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RE: Iodized salt

Neil Travis wrote:

> Iodine is not added to table salt because people need it but
> purely to make
> it flow better as normal cooking salt which has is not iodized
> tends to mix
> freely with water and as such would clog up the salt shaker etc. and goes
> hard with moisture from the air as salt is hydroscopic. Iodized
> salt in high
> concentrations is poisonous to fish and should not be used in an aquarium
> only natural or non idodised salt is suitable.

From the Encyclopaedia Britannica

iodized salt

table salt with small amounts of iodine added, usually as potassium iodide,
to ensure against dietary deficiency of iodine. Where iodized salt is used,
particularly in Switzerland and the United States, endemic goitre has

In the United States, iodized salt contains 1 part in 10,000 iodide and, in
Switzerland, 1 part in 200,000. The World Health Organization recommends 1
part in 100,000. See also iodine deficiency.

following the link to iodine deficiency:

iodine deficiency

condition in which an organism does not take in enough iodine, an element
that directly affects thyroid gland secretions, which themselves to a great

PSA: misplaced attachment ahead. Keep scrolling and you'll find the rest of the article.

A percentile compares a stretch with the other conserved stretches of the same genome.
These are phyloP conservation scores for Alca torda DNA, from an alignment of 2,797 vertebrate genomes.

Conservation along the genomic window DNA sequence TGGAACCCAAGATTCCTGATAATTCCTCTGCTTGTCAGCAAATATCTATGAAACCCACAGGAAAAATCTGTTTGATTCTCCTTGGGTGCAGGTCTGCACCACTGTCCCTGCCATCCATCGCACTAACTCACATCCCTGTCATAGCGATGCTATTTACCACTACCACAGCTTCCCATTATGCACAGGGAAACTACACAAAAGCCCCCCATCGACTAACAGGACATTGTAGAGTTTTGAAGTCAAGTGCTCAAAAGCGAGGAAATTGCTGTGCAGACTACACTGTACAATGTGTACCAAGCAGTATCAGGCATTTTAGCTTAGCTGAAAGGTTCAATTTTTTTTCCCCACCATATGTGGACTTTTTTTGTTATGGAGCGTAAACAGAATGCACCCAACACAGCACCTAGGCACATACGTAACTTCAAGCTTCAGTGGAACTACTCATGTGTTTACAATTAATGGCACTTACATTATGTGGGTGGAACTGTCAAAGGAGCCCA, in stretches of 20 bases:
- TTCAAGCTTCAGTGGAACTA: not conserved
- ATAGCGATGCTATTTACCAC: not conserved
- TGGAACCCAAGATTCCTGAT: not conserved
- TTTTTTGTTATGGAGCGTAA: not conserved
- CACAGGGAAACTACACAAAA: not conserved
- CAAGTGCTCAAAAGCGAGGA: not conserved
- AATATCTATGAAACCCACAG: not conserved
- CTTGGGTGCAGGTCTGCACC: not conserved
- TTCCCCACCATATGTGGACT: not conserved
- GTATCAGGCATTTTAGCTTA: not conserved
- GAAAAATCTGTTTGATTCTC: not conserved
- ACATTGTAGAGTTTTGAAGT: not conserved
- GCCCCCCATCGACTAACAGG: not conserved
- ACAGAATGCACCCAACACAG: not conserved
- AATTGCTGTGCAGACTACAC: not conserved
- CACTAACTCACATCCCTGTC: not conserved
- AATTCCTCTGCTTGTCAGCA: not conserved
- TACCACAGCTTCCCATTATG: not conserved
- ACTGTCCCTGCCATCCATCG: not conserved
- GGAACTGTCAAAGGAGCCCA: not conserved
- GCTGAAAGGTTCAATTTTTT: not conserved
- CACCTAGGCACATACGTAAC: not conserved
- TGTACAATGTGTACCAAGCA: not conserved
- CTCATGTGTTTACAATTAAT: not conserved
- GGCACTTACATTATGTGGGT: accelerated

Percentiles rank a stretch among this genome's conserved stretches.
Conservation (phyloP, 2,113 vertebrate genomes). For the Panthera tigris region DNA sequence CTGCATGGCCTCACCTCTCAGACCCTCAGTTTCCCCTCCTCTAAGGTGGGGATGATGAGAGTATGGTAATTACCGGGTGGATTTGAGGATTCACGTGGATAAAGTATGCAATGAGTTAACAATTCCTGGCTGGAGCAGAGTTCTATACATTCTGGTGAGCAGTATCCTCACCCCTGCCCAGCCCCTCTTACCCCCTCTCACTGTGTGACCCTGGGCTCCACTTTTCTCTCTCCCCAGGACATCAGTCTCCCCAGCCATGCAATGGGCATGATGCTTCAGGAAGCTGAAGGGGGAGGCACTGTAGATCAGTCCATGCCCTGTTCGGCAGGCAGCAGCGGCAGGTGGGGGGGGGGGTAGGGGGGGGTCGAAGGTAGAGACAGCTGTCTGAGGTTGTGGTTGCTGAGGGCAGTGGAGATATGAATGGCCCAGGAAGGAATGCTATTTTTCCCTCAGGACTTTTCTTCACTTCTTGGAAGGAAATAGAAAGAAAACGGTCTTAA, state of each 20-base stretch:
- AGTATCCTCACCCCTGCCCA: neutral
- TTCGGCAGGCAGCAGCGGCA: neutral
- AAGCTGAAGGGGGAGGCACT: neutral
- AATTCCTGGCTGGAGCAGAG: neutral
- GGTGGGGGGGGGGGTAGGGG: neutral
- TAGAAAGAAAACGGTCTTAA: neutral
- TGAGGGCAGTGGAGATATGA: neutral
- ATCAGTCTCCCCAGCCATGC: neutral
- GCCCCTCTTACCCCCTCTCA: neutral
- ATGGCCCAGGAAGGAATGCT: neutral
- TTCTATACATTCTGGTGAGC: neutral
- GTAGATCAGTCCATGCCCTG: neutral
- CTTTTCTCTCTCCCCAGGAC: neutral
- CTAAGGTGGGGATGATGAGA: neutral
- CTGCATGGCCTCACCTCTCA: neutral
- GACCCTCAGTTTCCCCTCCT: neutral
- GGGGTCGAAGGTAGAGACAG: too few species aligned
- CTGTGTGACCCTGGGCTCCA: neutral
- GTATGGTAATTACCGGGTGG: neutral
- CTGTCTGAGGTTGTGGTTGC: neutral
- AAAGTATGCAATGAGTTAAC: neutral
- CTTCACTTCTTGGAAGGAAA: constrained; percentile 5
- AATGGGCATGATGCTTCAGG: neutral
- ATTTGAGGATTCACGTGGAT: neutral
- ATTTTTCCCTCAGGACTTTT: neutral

extent control heart action, nerve response to stimuli, rate of body growth,
and metabolism.

Simple goitre (enlargement of the thyroid gland) is the most common form of
iodine deficiency illness and is found particularly in mountainous regions
and areas far from salt water. Lowest incidence of this disease occurs along
seacoasts. When the supply of iodine is only moderately deficient, the
thyroid gland works harder to synthesize hormones in normal quantities, but
the affected individual may continue in general good health despite the
possible presence of goitre. In cases of severe and prolonged deficiency,
however, there may be a deficit of thyroid hormones, resulting in myxedema,
a condition characterized by dry skin, loss of hair, puffy face, flabbiness
and weakness of muscles, weight increase, diminished vigour, and mental

Prevention of iodine deficiency is most simply accomplished by eating
seafood regularly or by use of iodized table salt. To overcome natural
iodine deficits, government health officials in Canada and other nations
have made dietary iodine additives mandatory.

Also from Britannica..... in the article on "Salt"....


To ensure that this hygroscopic (i.e., water-attracting) substance will
remain free-flowing when exposed to the atmosphere, small quantities of
sodium aluminosilicate, tricalcium phosphate, or magnesium silicate are

James Purchase